“They wanted to do something when they saw the pictures of the beheadings,” Otto said.

There is a significant Kurdish population in the Netherlands.

The three men hail from Rotterdam, Amsterdam and Breda, and the gang they are a part of — No Surrender — is reportedly the biggest biker group in the country.

Dutch officials said that joining the Kurdish forces would not be illegal. However, joining terrorist organizations like ISIS is forbidden.

[BBC]

TIME Family

Why Not Having Kids Makes Some People Crazy

Ray Kachatorian—Photographers Choice

It's less about the children and more about thwarted dreams

The great, worldwide, international jury is still deadlocked over whether having children makes people happier or not. On the one side, there are chubby fingers and first steps and unbridled joy and on the other side, there’s sleep, money and time. But an intriguing new study from the Netherlands suggests that not having children only makes infertile women unhappy if they are unable to let go of the idea of having kids.

It sounds obvious, but here’s the twist: women who already had children but desperately wanted more had worse mental health than women who didn’t have kids and wanted them, but had managed to get over that particular life goal. So it’s not just whether they had kids that made people depressed or content, it’s how badly they wanted them.

The study looked at more than 7,000 Dutch women who had had fertility treatments between 1995 and 2000. They were sent questionnaires about how they were doing and what caused the infertility and whether they had kids. Most of them were doing fine, except for about 6% who still wanted children even a decade or more after their last infertility treatment.

“We found that women who still wished to have children were up to 2.8 times more likely to develop clinically significant mental health problems than women who did not sustain a child-wish,” said Dr Sofia Gameiro, a lecturer at the School of Psychology at Cardiff University in Wales. True, the women who had kids but had undergone fertility treatments for more were less likely to have mental health issues than those who didn’t have kids, but they were still there. The kids hadn’t cured them. “For women with children, those who sustained a child-wish were 1.5 times more likely to have worse mental health than those without a child-wish,” wrote Gameiro. “This link between a sustained wish for children and worse mental health was irrespective of the women’s fertility diagnosis and treatment history.”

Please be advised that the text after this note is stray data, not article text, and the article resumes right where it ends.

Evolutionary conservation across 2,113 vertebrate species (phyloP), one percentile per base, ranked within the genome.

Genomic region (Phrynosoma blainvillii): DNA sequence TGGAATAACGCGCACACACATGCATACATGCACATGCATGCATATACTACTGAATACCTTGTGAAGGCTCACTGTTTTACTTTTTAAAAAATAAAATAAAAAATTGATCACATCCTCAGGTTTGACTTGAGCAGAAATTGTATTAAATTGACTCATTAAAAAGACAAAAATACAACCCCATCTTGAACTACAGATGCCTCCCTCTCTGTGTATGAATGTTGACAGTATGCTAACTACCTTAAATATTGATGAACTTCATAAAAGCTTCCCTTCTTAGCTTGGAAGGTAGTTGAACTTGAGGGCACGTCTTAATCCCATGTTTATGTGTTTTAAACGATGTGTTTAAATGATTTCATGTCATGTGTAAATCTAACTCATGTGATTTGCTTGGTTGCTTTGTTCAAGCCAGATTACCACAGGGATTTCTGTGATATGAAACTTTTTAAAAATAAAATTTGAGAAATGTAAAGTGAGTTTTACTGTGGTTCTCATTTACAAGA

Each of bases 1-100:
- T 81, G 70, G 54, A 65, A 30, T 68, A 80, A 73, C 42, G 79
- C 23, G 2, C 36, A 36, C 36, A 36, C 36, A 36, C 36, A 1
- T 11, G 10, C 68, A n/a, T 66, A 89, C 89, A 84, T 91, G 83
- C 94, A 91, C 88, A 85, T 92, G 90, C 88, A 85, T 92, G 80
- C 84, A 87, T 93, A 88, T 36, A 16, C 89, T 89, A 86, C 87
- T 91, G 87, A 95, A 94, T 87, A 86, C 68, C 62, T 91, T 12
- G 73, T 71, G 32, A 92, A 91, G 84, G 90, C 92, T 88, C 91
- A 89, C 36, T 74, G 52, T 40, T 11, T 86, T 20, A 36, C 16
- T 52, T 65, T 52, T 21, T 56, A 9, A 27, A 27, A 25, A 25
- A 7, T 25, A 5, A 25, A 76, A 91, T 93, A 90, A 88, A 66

The women most likely to be laid low by wanting a child were those with less education and thus probably fewer options for fulfillment. Similarly, if the fertility issues were on the husband’s side or if they were age related, women were more likely to be able to get over it, possibly because they felt there was nothing they could have done. Those most set back by their inability to conceive were those who had started young and found that the problem was with their reproductive system, not their spouse’s, women who in the ancient days might have been called “barren.”

“Our study improves our understanding of why childless people have poorer adjustment. It shows that it is more strongly associated with their inability to let go of their desire to have children. It is quite striking to see that women who do have children but still wish for more children report poorer mental health than those who have no children but have come to accept it,” said Gameiro.

The paper, which was published online on Sept. 10 in Human Reproduction, recommends sustained psychological counseling for people who did not conceive after fertility treatments and a lot of frank talk about the possibility of failure during the treatments. The author also throws some shade on those “I-can-do-anything-if I-try” types (cough, Americans, cough). “There is a moment when letting go of unachievable goals (be it parenthood or other important life goals) is a necessary and adaptive process for well-being,” said Gameiro. “We need to consider if societies nowadays actually allow people to let go of their goals and provide them with the necessary mechanisms to realistically assess when is the right moment.”